Home » Where is our next Uzzie? Why hasn’t cricket made the most of its fastest growing migrant group?

Where is our next Uzzie? Why hasn’t cricket made the most of its fastest growing migrant group?

“I really felt like CA needed perspective from people in the community and myself, who’d gone through emigrating from another country with my family, coming through the ranks of white Australian cricket. All my friends growing up in cricket when I was younger, they were all races, but as I got further into the system they were all white cricketers, and I was the one who stood out.”

At local levels, particularly in areas like the western suburbs of Melbourne and Sydney, huge south Asian populations have, in many cases, become the lifeblood of local junior and community teams, without much sense of a parallel change at the top levels.

Reeve Bal Pannu, 14, is a junior star in Werribee and has been shortlisted for Victoria’s under-15s. His heroes include Sachin Tendulkar, Shane Warne, Virat Kohli and Glenn Maxwell, and he is also grateful for the path trodden by Khawaja.

“It surely does – it gives me the confidence to grow into playing at a higher level,” he said of the inspiration provided by Khawaja’s career. “I started playing cricket from watching my dad, I used to go to his games and his friends and teammates were very good to me.

“And the society in the west is pretty good, the south Asian community are always helping me in my cricket journey. I’ve played at different levels of cricket, reps, Victoria, and I’m looking forward to wearing the baggy green in the future too.”


That optimism is shared by Reeve’s mother, Ruby, who migrated to Australia more than 20 years ago and has herself become a committed volunteer administrator in community cricket. But she can also see the kind of “glass ceiling” concern that Khawaja has witnessed, and that the figures bear out.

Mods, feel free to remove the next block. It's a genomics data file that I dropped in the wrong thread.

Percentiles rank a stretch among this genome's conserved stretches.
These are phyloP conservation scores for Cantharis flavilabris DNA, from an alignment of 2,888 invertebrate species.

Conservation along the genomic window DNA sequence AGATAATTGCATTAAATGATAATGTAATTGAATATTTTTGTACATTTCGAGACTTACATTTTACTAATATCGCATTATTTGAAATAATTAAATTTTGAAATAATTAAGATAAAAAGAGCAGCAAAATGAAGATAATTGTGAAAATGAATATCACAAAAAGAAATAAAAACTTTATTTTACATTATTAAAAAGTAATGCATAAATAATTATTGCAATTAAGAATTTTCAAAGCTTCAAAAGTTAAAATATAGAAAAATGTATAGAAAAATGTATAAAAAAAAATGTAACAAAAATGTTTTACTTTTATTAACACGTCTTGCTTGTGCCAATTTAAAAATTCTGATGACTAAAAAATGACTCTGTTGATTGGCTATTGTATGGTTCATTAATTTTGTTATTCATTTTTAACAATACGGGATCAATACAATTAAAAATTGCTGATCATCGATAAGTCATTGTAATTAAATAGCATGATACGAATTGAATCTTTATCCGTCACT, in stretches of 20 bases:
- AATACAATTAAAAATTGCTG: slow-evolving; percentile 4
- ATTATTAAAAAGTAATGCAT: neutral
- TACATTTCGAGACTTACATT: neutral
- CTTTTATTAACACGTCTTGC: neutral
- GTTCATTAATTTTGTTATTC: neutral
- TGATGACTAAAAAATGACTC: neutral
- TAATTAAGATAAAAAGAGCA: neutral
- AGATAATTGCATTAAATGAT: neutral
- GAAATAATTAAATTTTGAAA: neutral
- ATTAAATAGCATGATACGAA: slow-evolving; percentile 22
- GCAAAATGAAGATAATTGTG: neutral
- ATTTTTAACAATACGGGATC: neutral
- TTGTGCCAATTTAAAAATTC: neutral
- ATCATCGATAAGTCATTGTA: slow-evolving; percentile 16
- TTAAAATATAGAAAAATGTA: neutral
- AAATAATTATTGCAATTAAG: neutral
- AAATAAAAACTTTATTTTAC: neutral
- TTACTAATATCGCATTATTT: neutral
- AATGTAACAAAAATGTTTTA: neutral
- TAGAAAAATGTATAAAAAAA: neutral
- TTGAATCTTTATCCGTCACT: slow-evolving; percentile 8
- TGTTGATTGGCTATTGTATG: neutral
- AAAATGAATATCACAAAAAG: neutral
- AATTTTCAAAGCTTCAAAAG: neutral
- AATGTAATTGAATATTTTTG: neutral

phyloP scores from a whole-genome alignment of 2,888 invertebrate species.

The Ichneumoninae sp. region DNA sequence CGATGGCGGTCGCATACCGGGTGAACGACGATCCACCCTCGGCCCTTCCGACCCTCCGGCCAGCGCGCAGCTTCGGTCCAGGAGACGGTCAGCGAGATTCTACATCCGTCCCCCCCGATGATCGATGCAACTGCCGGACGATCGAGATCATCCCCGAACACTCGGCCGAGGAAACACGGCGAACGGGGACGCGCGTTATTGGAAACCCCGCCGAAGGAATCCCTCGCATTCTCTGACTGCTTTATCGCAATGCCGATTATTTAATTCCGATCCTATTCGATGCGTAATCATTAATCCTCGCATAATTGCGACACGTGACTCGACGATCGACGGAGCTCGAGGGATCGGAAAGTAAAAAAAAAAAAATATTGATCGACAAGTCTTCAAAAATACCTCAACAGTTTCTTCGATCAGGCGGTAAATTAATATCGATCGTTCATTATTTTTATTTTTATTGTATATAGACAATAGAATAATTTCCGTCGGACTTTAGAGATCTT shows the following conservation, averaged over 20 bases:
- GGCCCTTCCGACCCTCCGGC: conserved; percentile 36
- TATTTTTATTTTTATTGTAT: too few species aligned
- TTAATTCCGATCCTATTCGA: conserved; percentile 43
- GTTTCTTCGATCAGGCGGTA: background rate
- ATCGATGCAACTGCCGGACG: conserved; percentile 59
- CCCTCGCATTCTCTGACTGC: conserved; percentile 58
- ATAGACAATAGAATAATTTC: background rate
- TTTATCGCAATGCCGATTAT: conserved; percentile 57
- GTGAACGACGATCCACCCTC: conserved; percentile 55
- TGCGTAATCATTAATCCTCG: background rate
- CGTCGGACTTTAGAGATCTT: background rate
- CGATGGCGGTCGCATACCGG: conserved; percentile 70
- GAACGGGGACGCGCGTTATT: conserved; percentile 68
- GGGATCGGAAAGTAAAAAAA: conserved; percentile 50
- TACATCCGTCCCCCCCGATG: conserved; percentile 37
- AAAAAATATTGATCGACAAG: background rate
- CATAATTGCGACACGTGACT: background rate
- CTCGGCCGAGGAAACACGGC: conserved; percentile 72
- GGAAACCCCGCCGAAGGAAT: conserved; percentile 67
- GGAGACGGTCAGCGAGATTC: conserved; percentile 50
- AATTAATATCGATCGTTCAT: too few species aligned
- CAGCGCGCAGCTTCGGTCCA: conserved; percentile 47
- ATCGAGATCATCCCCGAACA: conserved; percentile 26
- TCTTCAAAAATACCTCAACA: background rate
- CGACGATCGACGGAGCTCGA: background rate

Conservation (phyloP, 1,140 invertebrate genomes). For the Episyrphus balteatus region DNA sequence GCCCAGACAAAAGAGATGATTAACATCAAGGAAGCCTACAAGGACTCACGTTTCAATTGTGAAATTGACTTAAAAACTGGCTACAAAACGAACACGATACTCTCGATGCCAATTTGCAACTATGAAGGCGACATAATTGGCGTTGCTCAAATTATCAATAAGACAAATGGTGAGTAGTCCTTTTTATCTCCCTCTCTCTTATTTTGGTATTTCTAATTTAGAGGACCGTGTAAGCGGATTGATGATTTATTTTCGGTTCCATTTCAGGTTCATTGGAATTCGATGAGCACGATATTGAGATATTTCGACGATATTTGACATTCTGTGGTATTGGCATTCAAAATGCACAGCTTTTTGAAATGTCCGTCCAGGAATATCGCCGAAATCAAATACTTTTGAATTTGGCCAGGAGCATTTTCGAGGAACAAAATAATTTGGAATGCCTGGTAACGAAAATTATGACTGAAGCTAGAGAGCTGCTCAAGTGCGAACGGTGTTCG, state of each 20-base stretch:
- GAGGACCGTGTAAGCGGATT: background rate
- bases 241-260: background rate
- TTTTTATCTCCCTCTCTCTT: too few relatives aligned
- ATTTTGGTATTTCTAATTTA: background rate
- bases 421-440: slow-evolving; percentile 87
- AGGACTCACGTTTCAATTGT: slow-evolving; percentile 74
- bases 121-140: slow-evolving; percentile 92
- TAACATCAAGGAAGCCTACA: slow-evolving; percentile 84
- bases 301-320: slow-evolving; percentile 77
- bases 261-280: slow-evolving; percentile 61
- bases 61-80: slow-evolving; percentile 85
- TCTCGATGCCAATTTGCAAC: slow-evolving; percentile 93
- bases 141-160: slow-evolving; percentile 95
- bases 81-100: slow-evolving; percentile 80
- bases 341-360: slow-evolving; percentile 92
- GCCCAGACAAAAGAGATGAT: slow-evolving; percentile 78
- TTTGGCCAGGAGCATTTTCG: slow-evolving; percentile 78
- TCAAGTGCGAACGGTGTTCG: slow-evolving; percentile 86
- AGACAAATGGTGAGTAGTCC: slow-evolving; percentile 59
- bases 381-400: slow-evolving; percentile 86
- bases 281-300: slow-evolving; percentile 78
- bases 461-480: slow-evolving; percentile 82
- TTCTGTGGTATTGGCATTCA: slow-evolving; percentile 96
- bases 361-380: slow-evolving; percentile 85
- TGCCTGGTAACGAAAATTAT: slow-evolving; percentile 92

“From the grassroots, you can see the amount of talent that’s coming from this region, but as we go up, it’s not the case,” Ruby said. “Nearly 80 per cent of the teams [in western Melbourne] are south Asian communities.

“As you go up and up you don’t see that representation. At the grassroots we’re dominating, but at the top we’re not sure what’s happening. Deep down I hope [Reeve] will only be judged on his talent.”

Rana Hussain, who worked on the action plan over two years at CA, said that it had been imperative for the governing body to get to work while Khawaja was still a visible presence at the top of the game.

Reeve Bal Pannu with his dad Bunty, mum Ruby, 11-year-old brother Reeyo and their dog Reeco.Credit: Joe Armao

Equally, it was vital to understand the challenges he faced and use those lessons to make life easier for generations like Reeve’s.

“Part of it was making clear to CA that now is the time to do this,” she said.

“We’ve got Usman; an established name who is really respected and a lot of our communities look to him as the example of what’s possible.


“We run the risk of saying ‘Usman’s done it, so it’s possible’ and sitting back. He’s done it despite all these things, and it just doesn’t have to be that hard.”

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